An exploration of energy cost, ranges, limits and adjustment process
Authored by: Michael Grubb, Igor Bashmakov, Paul Drummond, Anna Myshak, Nich Hughes, Andrea Biancardi, Paolo Agnolucci and Robert Lowe
20 March 2018
In this report, funded by a grant from the Institute for New Economic Thinking (INET), a new dataset of national energy expenditures covering more than 30 OECD countries since the early 1970s, complemented by longer-term (65-year) data for the US is developed. From this the report explores more robustly the hypothesis of long-term constancy in energy expenditure relative to GDP advanced by Bashmakov (2007) and also implied in research by Newbery (2003). The report goes on to explore patterns over time and the critical ranges, and consider various interpretations and implications.
Strong evidence is found to support a constrained range of long-run energy expenditures relative to GDP (“relative energy expenditures”), across time and countries: an observation which equates to an approximately “-1” relationship between energy price and energy intensity. The report demonstrates that timescales of adjustment however are long – in the region of 25-30 years for one cycle of energy prices, with the relationship most stable over periods approaching 50 years, which equate to two full price cycles. The stable range of energy expenditure is found to be 8±2 percent of GDP.
The report then touches on potential policy implications, including:
• The data clearly imply that energy systems have a large capacity to adapt to higher prices and other pressures, given time. There is no particular reason to believe for example that low carbon energy systems will ultimately increase energy expenditures.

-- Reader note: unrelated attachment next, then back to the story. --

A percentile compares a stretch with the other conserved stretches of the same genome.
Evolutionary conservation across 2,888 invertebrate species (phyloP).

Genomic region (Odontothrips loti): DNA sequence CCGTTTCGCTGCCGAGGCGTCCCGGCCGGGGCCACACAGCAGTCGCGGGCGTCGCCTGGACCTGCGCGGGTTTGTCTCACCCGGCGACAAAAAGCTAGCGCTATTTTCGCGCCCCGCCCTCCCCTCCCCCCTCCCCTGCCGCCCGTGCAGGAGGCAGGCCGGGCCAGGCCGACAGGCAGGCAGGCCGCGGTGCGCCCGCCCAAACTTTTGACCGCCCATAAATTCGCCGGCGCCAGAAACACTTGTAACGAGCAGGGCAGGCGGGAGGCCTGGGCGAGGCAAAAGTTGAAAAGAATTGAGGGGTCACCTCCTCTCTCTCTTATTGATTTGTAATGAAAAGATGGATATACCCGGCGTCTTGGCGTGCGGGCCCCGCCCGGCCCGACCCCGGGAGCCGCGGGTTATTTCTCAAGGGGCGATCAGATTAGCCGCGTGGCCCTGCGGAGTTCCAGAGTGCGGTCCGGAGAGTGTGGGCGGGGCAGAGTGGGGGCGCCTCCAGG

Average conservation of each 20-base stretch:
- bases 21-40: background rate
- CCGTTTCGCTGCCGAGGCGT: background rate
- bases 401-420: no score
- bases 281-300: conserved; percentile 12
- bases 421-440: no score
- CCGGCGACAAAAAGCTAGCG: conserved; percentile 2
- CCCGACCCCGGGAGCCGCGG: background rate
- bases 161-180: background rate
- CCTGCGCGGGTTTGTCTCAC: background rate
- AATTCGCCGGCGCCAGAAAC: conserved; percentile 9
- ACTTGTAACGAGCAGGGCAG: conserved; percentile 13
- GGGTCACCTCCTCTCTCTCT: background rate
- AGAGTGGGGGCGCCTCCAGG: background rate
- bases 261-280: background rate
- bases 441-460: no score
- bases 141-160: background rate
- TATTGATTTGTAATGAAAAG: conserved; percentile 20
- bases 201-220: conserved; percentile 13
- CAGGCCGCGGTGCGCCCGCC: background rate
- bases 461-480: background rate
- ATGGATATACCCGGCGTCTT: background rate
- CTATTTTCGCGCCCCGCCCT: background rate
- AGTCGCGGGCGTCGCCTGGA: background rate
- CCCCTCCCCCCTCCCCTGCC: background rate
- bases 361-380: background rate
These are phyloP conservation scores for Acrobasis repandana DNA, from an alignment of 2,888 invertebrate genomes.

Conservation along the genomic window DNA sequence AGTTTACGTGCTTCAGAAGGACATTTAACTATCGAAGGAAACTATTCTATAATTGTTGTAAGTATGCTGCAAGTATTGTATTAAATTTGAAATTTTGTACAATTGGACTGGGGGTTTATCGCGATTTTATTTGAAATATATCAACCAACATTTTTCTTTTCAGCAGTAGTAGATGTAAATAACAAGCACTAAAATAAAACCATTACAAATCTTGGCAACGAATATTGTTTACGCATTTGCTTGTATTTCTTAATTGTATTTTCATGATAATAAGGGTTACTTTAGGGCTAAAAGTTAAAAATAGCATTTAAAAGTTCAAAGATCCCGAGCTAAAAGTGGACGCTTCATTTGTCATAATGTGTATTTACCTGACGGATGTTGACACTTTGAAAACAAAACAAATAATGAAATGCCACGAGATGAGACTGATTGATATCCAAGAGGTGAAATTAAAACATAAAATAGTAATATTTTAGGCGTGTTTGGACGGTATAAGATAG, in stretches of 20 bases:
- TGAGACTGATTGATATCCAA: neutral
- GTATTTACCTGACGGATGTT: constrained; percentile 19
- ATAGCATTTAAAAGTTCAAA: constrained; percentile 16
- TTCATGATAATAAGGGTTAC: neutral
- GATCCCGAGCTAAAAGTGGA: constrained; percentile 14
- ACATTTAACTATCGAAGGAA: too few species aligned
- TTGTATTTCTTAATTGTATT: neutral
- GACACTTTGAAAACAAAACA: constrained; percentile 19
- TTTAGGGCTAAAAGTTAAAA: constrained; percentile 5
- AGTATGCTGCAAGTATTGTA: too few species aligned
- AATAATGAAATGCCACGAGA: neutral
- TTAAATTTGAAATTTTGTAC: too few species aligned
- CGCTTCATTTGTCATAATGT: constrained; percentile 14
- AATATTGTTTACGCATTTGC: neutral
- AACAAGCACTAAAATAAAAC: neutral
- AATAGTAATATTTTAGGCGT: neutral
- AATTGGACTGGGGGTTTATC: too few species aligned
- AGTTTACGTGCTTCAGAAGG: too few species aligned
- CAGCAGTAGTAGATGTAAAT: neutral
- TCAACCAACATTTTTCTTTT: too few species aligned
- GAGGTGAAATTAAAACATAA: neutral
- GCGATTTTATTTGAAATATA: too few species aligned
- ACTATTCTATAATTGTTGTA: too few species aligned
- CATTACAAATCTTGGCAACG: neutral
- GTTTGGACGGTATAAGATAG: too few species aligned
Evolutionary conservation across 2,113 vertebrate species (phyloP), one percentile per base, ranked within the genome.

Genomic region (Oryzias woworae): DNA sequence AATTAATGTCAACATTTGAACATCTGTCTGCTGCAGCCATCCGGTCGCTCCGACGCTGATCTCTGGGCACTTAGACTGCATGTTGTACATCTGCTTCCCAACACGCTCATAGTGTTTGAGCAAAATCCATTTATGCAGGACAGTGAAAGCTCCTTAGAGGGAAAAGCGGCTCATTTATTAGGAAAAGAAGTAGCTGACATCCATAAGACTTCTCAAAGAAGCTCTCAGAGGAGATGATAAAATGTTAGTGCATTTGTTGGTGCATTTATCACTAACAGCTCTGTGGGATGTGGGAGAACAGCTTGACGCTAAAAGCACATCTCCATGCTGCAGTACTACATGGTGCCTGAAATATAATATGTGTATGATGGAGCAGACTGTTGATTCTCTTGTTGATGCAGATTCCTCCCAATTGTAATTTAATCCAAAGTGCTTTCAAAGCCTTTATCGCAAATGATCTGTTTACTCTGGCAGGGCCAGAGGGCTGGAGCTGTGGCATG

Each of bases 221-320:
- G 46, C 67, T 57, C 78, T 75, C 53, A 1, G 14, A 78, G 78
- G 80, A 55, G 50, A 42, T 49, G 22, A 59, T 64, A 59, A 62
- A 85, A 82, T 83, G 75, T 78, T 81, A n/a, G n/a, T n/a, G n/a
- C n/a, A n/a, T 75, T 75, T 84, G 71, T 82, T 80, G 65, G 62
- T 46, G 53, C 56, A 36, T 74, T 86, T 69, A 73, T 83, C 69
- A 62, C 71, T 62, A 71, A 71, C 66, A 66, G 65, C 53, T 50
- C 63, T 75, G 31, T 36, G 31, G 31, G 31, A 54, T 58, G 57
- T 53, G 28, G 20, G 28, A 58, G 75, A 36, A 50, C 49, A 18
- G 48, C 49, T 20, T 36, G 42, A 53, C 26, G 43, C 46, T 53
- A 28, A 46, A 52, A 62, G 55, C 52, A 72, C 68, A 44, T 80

• Practical policy can only deliver such transformations through the use of multiple policies spanning energy efficiency, environmental pricing, and direct investment in innovation and infrastructure. The energy transformations visible in the data covered (notably oil shocks and integration of eastern Europe) were externally driven, and involved large social and economic dislocations; it is doubtful whether any elected political system could drive equivalent transformations using price alone.
• Third, consequently, the normal economic logic that high environmental pricing should be the best instrument to drive transformation may need inverting: rather energy efficiency (in particular) can be viewed as a social policy, of which the environmental co-benefits will be undermined by rebound effects, unless it is accompanied by rising energy prices, so as to keep overall costs within the Bashmakov-Newbery constant of energy expenditure. To combine regulatory certainty with flexibility, it is also possible that price-based instruments (such as fuel duties or environmental pricing) could be designed with escalators that are automatically paused if expenditure thresholds are exceeded, and resume when expenditure falls.
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